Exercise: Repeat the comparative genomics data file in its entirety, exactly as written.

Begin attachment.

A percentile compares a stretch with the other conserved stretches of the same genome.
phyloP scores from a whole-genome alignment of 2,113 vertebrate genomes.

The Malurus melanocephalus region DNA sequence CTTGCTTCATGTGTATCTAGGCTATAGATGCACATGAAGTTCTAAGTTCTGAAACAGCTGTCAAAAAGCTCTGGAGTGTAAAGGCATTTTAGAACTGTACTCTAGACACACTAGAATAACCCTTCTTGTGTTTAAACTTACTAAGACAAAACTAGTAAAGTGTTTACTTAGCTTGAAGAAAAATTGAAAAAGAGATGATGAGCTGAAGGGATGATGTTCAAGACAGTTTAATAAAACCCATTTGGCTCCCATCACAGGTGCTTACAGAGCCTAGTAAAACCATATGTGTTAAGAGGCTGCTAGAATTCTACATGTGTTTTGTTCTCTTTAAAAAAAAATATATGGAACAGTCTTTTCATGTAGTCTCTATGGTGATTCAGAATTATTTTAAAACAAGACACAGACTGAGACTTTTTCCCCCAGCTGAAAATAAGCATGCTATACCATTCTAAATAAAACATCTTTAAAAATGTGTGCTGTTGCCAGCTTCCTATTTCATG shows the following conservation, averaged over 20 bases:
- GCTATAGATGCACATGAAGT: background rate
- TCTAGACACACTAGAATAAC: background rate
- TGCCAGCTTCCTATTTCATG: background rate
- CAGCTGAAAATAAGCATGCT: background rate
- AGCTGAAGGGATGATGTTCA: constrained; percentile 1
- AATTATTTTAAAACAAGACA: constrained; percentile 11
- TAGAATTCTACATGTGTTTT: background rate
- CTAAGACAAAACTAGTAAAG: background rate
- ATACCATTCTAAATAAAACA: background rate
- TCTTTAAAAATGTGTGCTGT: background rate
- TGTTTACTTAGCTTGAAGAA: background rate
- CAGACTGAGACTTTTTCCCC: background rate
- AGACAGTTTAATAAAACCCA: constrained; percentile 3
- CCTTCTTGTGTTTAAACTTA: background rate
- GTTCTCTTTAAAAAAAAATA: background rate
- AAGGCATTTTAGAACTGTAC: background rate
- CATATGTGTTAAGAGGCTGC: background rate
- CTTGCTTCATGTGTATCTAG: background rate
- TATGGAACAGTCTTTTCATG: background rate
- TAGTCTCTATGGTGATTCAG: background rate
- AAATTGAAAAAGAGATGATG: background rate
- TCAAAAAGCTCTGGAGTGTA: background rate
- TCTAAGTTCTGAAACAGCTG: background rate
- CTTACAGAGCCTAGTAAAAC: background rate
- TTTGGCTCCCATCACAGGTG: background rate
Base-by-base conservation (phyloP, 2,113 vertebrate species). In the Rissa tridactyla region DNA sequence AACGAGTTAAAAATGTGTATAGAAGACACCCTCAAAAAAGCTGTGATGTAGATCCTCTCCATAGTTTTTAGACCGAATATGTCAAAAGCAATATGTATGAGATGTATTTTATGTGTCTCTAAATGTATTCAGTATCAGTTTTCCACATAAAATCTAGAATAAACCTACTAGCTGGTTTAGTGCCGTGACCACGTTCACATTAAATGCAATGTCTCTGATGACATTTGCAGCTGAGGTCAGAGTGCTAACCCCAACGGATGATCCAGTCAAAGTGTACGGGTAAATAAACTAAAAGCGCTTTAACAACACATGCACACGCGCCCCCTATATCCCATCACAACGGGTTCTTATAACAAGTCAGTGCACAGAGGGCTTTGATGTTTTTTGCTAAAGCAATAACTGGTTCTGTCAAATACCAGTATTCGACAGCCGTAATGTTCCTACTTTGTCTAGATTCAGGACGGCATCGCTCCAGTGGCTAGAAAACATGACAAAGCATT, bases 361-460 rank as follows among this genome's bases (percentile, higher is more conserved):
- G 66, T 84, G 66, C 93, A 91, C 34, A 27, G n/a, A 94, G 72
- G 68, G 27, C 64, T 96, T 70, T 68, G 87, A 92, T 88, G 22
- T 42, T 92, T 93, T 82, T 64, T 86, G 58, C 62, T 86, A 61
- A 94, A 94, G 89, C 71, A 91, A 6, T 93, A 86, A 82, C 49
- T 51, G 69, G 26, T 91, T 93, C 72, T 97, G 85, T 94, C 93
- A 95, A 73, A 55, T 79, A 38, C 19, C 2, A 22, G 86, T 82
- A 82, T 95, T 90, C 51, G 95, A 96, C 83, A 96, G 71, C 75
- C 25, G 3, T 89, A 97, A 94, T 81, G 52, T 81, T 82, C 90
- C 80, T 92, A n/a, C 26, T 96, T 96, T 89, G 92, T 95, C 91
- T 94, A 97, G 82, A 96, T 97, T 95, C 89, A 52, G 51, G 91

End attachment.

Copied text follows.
A percentile compares a stretch with the other conserved stretches of the same genome.
phyloP scores from a whole-genome alignment of 2,113 vertebrate genomes.

The Malurus melanocephalus region DNA sequence CTTGCTTCATGTGTATCTAGGCTATAGATGCACATGAAGTTCTAAGTTCTGAAACAGCTGTCAAAAAGCTCTGGAGTGTAAAGGCATTTTAGAACTGTACTCTAGACACACTAGAATAACCCTTCTTGTGTTTAAACTTACTAAGACAAAACTAGTAAAGTGTTTACTTAGCTTGAAGAAAAATTGAAAAAGAGATGATGAGCTGAAGGGATGATGTTCAAGACAGTTTAATAAAACCCATTTGGCTCCCATCACAGGTGCTTACAGAGCCTAGTAAAACCATATGTGTTAAGAGGCTGCTAGAATTCTACATGTGTTTTGTTCTCTTTAAAAAAAAATATATGGAACAGTCTTTTCATGTAGTCTCTATGGTGATTCAGAATTATTTTAAAACAAGACACAGACTGAGACTTTTTCCCCCAGCTGAAAATAAGCATGCTATACCATTCTAAATAAAACATCTTTAAAAATGTGTGCTGTTGCCAGCTTCCTATTTCATG shows the following conservation, averaged over 20 bases:
- GCTATAGATGCACATGAAGT: background rate
- TCTAGACACACTAGAATAAC: background rate
- TGCCAGCTTCCTATTTCATG: background rate
- CAGCTGAAAATAAGCATGCT: background rate
- AGCTGAAGGGATGATGTTCA: constrained; percentile 1
- AATTATTTTAAAACAAGACA: constrained; percentile 11
- TAGAATTCTACATGTGTTTT: background rate
- CTAAGACAAAACTAGTAAAG: background rate
- ATACCATTCTAAATAAAACA: background rate
- TCTTTAAAAATGTGTGCTGT: background rate
- TGTTTACTTAGCTTGAAGAA: background rate
- CAGACTGAGACTTTTTCCCC: background rate
- AGACAGTTTAATAAAACCCA: constrained; percentile 3
- CCTTCTTGTGTTTAAACTTA: background rate
- GTTCTCTTTAAAAAAAAATA: background rate
- AAGGCATTTTAGAACTGTAC: background rate
- CATATGTGTTAAGAGGCTGC: background rate
- CTTGCTTCATGTGTATCTAG: background rate
- TATGGAACAGTCTTTTCATG: background rate
- TAGTCTCTATGGTGATTCAG: background rate
- AAATTGAAAAAGAGATGATG: background rate
- TCAAAAAGCTCTGGAGTGTA: background rate
- TCTAAGTTCTGAAACAGCTG: background rate
- CTTACAGAGCCTAGTAAAAC: background rate
- TTTGGCTCCCATCACAGGTG: background rate
Base-by-base conservation (phyloP, 2,113 vertebrate species). In the Rissa tridactyla region DNA sequence AACGAGTTAAAAATGTGTATAGAAGACACCCTCAAAAAAGCTGTGATGTAGATCCTCTCCATAGTTTTTAGACCGAATATGTCAAAAGCAATATGTATGAGATGTATTTTATGTGTCTCTAAATGTATTCAGTATCAGTTTTCCACATAAAATCTAGAATAAACCTACTAGCTGGTTTAGTGCCGTGACCACGTTCACATTAAATGCAATGTCTCTGATGACATTTGCAGCTGAGGTCAGAGTGCTAACCCCAACGGATGATCCAGTCAAAGTGTACGGGTAAATAAACTAAAAGCGCTTTAACAACACATGCACACGCGCCCCCTATATCCCATCACAACGGGTTCTTATAACAAGTCAGTGCACAGAGGGCTTTGATGTTTTTTGCTAAAGCAATAACTGGTTCTGTCAAATACCAGTATTCGACAGCCGTAATGTTCCTACTTTGTCTAGATTCAGGACGGCATCGCTCCAGTGGCTAGAAAACATGACAAAGCATT, bases 361-460 rank as follows among this genome's bases (percentile, higher is more conserved):
- G 66, T 84, G 66, C 93, A 91, C 34, A 27, G n/a, A 94, G 72
- G 68, G 27, C 64, T 96, T 70, T 68, G 87, A 92, T 88, G 22
- T 42, T 92, T 93, T 82, T 64, T 86, G 58, C 62, T 86, A 61
- A 94, A 94, G 89, C 71, A 91, A 6, T 93, A 86, A 82, C 49
- T 51, G 69, G 26, T 91, T 93, C 72, T 97, G 85, T 94, C 93
- A 95, A 73, A 55, T 79, A 38, C 19, C 2, A 22, G 86, T 82
- A 82, T 95, T 90, C 51, G 95, A 96, C 83, A 96, G 71, C 75
- C 25, G 3, T 89, A 97, A 94, T 81, G 52, T 81, T 82, C 90
- C 80, T 92, A n/a, C 26, T 96, T 96, T 89, G 92, T 95, C 91
- T 94, A 97, G 82, A 96, T 97, T 95, C 89, A 52, G 51, G 91